Use this Excel based rolling returns calculator to evaluate the consistency in performance of your mutual funds and stocks by comparing them with their benchmark indices.
Returns for a financial instrument that fluctuate can be calculated in two ways:
Point-to-point returns: The effective annual compounded growth rate (CAGR) is calculated between any two dates. You can calculate CAGR for your mutual fund and compare with its benchmark from Jan. 1st to Dec 31st or you calculate CAGR for the year to date (last 365 days). So the start and end date can any thing convenient to us.
If we choose standard time durations (Jan. 1st to Dec. 31st or 1st/2nd/3rd/4th quarters) then it makes sense to use point-to-point returns for evaluating mutual funds or stocks with respect to their indices.
If we calculate point-to-point returns for the last 1/3/5 years then results will entirely depend on the end-date. That is, whether I choose the end-date of my 1/3/5 year period as today, last week or last month.
Trouble is many online resources (VR online, Money Control, Morning Star) prominently display such 1/3/5 year point-to-point returns misleading many investors. The end-date for such results is typically a few days before results are published. Such results cannot and should not be used for evaluating mutual funds.
What we need to know before choosing a mutual fund, or more importantly before deciding to quit a mutual fund scheme, is how consistent is the funds performance when compared with its benchmark. To do this we need to use Rolling returns
Calculating Rolling returns: To calculate rolling returns, we need to again decide a start-date and end-date. Let us say this is a 10 month period. We then calculate the percentage change in the funds NAV from day 1 (start-date) to day 7 (weekly return or IRR). We then calculate the weekly return from day 2 to day 8, day 3 to day 9 and so on until we reach the last date. We repeat this exercise for the benchmark as well.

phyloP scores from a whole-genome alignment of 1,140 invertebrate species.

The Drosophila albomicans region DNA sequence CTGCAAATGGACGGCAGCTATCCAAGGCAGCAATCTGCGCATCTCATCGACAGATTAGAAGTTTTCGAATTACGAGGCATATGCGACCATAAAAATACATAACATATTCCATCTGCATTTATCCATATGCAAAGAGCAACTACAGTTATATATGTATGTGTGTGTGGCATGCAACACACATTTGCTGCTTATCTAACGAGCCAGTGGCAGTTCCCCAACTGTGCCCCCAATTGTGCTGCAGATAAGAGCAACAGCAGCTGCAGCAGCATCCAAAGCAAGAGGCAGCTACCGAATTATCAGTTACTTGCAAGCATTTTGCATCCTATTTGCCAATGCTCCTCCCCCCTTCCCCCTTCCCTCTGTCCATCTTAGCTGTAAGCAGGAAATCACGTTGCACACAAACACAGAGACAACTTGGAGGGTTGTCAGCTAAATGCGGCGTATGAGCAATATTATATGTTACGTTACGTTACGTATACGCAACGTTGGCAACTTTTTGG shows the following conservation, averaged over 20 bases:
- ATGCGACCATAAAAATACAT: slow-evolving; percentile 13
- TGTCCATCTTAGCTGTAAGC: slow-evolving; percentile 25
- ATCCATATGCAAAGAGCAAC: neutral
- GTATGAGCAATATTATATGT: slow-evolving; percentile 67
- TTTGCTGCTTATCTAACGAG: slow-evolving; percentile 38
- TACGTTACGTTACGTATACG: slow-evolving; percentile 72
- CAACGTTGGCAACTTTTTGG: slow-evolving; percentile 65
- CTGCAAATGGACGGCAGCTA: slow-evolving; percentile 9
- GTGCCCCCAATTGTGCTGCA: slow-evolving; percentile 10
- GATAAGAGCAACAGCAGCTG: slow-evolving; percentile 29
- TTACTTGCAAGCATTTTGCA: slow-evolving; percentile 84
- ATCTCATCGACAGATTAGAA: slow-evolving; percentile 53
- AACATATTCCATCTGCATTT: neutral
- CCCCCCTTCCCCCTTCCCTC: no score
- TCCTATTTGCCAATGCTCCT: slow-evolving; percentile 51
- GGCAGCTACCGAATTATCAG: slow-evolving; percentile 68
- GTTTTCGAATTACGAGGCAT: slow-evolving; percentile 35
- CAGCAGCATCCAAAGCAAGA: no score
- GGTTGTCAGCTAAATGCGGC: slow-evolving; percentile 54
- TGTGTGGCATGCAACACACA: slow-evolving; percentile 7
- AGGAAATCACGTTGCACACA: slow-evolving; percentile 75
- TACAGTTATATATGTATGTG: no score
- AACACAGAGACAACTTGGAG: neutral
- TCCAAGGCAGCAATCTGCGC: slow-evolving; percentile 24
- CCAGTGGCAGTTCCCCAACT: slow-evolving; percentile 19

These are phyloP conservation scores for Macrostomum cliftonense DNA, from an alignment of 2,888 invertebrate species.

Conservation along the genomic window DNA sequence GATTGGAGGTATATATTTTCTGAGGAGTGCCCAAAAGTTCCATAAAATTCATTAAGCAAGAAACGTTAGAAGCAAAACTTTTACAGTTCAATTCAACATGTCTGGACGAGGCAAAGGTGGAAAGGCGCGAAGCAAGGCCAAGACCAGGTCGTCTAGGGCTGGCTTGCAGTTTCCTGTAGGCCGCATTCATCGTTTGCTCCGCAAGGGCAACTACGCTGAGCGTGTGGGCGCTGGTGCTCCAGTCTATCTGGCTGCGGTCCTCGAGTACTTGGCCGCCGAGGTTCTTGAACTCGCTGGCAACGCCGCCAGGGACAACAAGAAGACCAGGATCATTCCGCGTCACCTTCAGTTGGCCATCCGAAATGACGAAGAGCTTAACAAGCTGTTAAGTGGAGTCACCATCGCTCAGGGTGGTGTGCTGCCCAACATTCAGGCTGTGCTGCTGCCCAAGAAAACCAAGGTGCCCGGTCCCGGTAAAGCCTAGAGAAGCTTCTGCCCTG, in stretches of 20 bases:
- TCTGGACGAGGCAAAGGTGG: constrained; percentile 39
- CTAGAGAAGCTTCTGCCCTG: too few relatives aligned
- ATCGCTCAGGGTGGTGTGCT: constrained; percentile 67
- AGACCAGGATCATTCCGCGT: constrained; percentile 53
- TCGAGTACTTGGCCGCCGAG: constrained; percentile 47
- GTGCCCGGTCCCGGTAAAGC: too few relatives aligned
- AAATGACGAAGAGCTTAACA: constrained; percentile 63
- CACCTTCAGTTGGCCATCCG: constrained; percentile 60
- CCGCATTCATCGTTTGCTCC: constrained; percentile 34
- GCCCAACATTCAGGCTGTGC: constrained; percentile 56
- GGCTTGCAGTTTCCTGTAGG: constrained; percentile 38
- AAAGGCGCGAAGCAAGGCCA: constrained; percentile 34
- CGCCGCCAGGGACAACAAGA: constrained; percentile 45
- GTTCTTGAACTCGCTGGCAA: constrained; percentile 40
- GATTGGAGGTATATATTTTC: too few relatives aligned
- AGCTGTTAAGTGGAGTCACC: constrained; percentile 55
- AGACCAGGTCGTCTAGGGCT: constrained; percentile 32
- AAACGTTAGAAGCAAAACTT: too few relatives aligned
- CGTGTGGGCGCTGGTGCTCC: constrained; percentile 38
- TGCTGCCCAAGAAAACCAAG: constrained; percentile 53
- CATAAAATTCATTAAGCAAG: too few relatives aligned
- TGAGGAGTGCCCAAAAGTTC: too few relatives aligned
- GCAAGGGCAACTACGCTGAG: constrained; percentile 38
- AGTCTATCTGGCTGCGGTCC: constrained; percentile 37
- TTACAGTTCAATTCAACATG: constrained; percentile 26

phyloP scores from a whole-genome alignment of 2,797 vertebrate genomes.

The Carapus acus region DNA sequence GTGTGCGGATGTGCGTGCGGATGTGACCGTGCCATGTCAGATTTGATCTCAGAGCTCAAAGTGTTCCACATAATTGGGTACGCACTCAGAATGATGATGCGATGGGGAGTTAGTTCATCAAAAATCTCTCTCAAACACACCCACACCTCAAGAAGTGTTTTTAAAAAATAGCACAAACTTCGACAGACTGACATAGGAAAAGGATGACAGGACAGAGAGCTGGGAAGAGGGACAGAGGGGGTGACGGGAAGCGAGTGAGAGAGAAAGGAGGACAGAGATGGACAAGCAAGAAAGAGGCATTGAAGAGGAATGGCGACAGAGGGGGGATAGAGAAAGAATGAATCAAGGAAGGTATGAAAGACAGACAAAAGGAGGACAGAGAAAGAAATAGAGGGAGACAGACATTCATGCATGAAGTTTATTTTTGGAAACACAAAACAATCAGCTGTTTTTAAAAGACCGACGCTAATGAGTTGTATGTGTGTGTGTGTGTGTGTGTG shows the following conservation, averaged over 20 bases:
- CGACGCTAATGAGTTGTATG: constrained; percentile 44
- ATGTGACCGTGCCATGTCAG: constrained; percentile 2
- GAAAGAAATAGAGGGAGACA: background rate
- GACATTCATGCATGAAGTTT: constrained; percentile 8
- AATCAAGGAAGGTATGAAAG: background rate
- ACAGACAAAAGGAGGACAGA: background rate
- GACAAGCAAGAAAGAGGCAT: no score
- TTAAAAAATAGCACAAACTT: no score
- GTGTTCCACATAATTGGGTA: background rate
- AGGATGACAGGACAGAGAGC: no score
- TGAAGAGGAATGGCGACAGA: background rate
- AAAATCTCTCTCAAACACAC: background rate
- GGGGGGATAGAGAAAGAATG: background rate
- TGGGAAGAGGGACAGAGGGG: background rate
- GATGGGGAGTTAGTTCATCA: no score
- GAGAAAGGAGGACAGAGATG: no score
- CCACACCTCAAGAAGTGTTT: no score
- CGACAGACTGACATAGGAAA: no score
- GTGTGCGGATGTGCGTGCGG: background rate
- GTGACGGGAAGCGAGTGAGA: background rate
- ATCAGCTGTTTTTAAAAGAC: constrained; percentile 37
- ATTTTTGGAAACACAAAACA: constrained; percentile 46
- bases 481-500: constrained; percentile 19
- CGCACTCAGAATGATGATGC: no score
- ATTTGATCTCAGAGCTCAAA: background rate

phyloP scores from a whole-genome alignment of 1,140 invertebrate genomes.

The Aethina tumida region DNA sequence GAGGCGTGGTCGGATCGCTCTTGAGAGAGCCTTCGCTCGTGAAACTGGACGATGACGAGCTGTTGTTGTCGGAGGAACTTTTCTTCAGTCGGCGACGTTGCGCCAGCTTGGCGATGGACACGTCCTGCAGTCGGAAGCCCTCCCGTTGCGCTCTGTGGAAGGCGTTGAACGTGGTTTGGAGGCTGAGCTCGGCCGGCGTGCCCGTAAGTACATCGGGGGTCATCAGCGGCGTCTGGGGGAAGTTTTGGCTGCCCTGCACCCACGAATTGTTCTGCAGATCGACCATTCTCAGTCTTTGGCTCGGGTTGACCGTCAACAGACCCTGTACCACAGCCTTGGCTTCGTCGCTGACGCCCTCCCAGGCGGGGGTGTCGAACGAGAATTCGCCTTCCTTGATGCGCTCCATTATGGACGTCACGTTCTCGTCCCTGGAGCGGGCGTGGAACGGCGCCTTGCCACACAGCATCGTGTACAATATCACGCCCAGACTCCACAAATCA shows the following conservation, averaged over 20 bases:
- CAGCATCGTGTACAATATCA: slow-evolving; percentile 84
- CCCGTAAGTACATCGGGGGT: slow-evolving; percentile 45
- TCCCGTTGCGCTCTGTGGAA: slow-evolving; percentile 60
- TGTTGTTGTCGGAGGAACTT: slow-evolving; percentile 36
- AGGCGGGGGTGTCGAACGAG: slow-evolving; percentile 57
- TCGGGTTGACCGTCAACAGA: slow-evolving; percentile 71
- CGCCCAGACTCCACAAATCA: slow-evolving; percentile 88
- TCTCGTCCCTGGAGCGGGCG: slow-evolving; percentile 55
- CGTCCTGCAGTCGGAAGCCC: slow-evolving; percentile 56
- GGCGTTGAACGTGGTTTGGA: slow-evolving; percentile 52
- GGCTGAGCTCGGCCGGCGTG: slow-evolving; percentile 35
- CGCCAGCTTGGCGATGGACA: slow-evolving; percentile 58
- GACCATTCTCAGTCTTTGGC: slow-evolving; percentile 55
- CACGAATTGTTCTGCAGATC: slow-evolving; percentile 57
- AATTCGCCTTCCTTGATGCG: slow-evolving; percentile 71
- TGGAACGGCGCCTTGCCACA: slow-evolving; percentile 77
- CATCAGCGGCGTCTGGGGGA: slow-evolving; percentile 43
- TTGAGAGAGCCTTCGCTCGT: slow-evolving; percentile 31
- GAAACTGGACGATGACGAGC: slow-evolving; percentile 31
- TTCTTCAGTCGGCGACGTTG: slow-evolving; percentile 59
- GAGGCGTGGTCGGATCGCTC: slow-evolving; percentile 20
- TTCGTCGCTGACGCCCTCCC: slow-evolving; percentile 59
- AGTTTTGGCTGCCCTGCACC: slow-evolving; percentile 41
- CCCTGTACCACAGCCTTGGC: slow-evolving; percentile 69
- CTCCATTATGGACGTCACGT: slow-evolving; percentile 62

If the all the dates in our NAV history and index history are identical then we could find out the number of weeks the fund has outperformed its benchmark. If say, the fund has beat its benchmark 75% of the all available rolling returns then fund could be rated ***** or something like that!
Rolling returns thus give you a measure of consistent fund performance between any two dates. One way to consistency is to check if the average of rolling returns for the mutual fund is higher than its benchmarks. The higher the better – it means the fund has beat the benchmark for more rolling intervals.
The standard deviation associated with the average of the rolling returns data gives you an idea of fund volatility when compared with its benchmark.
Point-to-point return calculations cannot give us an idea of consistency in performance and of volatility.
A crude example could perhaps illustrate this idea better: Imagine two couriers, A and B, who have been given the task of taking a consignment from point 1 to point 2 on either side of a steep mountain range.
- Courier A uses the road and goes around the mountain range.
- Courier B climbs the mountain range.
There are two ways I could evaluate actions of the couriers.
- The point-to-point approach: I ignore the journey details and only worry about the end result: Did the couriers complete their task successfully?
- The rolling returns approach: My consignment is important to me. So the path chosen by the courier is important to me. I study their paths and ask: which courier took the minimum risk while achieving his/her task?
Excel Rolling Returns Calculator
- You will need to input the NAV (or stock price) history of your mutual fund You can easily get this from Personalfn NAV history in excel format
- You will also need to input the benchmark history. These can also be obtained in excel format from the BSE site or the NSE site
- These sites will give the history in .csv file. You will need to arrange the entries in ascending order – earliest date is the first entry, and copy the entries into the rolling returns calculator page.
- I know these sounds like a lot of work. Believe me once you do it a couple of times, you will be quite comfortable with it.
- The calculator can handle 5000 NAV entries. So it is good enough for about 19 years or so!
- After you enter the NAV and index history, you need to choose the period for which you need the rolling returns analysis – 365 days (preferred choice for non-experts if you have data for at least 5 years), 90 days, 7 days etc.
- There is an analysis page where the results for the fund and its benchmark are compared.
- I have not included computation of number of periods the fund outperforms the benchmark. To do this the dates in the NAV and index history much match exactly. If you are interested in this, I will include this in a future version.
- I have included Franklin India Blue Chip NAV (my favourite mutual fund) and Sensex data as an example.
If you are an investor interested in evaluating mutual funds, please use the calculator and let me know if it was useful to you along with suggestions for improvement
If you are a finance professional, I would be much obliged if you could evaluate the calculator and let me know your impressions. Your feedback will be useful to everyone.
Update: Automated version is available
Download the Excel Rolling Returns Calculator (requires Excel 2007 or above. Let me know If you need it as a .xls file)
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